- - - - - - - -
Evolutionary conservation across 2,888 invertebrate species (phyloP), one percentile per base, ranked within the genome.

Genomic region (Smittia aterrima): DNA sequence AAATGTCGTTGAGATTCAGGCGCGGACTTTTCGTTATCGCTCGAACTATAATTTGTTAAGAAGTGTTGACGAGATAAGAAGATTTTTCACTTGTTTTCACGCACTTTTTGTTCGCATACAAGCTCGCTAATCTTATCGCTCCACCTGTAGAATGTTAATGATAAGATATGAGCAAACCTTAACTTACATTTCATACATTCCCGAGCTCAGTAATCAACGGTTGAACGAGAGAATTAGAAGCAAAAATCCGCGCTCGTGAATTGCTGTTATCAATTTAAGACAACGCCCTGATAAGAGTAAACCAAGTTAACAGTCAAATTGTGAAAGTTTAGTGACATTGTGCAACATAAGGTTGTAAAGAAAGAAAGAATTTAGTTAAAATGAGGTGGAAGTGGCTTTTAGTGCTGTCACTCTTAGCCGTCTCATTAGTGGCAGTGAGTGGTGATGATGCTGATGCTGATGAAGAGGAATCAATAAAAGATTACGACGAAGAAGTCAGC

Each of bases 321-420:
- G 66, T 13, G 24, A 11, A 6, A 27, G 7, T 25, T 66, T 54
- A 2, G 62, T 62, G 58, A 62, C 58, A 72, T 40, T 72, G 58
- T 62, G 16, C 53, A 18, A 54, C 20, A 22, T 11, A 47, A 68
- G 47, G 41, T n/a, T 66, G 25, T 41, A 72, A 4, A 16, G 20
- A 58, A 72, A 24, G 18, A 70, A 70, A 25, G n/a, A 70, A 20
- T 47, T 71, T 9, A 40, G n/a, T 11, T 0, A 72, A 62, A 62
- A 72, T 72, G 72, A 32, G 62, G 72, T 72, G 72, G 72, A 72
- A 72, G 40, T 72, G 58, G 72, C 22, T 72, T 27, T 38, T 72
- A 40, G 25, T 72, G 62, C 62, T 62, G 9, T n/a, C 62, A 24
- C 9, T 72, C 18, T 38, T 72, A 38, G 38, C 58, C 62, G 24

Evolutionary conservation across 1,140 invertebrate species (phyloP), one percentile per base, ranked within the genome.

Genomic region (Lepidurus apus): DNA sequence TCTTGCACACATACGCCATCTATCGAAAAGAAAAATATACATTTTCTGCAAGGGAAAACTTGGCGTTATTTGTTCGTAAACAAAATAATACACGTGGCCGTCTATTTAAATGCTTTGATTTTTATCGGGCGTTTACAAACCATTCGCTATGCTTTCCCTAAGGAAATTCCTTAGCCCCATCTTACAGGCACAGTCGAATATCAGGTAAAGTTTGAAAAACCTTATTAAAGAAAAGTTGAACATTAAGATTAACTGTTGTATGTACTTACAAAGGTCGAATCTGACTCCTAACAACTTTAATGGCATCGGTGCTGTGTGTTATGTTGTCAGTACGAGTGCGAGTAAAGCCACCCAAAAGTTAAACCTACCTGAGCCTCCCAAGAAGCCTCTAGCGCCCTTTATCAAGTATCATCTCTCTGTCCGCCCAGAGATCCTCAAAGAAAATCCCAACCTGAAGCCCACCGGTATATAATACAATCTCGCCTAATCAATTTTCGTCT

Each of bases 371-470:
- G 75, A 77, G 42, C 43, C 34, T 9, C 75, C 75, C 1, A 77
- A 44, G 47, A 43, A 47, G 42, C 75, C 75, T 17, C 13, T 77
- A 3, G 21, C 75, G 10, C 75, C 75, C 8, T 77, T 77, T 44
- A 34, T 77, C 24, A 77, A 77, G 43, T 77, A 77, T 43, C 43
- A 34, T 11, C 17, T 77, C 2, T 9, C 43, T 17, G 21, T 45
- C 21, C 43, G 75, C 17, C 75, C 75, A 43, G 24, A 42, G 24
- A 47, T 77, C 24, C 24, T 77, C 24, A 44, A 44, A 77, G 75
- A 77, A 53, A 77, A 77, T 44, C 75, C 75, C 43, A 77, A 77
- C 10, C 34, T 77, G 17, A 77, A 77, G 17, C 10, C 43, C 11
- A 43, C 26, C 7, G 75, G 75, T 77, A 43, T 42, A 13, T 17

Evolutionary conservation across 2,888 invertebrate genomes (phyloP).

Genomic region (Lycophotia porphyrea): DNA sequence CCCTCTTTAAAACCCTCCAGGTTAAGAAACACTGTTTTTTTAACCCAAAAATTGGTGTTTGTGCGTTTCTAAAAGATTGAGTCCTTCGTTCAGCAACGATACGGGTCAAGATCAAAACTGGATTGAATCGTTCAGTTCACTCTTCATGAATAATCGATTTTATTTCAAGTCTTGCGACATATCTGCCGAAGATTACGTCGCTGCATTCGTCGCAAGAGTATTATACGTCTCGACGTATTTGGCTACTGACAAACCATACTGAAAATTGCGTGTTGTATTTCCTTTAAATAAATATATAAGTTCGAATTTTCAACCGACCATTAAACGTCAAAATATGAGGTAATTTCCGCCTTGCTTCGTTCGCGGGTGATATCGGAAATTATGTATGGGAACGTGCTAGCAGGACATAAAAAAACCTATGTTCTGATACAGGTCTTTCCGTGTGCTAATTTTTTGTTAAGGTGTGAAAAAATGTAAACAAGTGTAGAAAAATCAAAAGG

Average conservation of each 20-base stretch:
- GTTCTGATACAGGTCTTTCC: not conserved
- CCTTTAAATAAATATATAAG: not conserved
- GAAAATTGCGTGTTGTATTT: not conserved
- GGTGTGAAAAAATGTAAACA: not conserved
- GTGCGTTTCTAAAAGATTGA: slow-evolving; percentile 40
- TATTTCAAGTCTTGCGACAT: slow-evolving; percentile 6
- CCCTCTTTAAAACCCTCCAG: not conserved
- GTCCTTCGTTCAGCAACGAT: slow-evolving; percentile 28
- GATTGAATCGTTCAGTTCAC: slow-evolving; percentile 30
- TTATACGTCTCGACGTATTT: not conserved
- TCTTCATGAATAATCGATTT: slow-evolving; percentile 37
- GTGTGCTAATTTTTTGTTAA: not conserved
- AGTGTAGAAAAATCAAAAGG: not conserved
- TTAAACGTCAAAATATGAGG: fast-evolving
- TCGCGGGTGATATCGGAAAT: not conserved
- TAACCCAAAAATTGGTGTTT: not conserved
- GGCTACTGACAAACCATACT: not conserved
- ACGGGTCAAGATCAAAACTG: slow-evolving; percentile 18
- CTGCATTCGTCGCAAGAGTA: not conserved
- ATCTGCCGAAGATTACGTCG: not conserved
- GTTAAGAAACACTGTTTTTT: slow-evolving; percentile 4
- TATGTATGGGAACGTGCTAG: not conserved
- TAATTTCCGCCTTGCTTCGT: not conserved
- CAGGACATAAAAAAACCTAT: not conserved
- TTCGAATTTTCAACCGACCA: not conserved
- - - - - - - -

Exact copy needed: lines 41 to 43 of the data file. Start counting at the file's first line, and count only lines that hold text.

- GTGTGCTAATTTTTTGTTAA: not conserved
- AGTGTAGAAAAATCAAAAGG: not conserved
- TTAAACGTCAAAATATGAGG: fast-evolving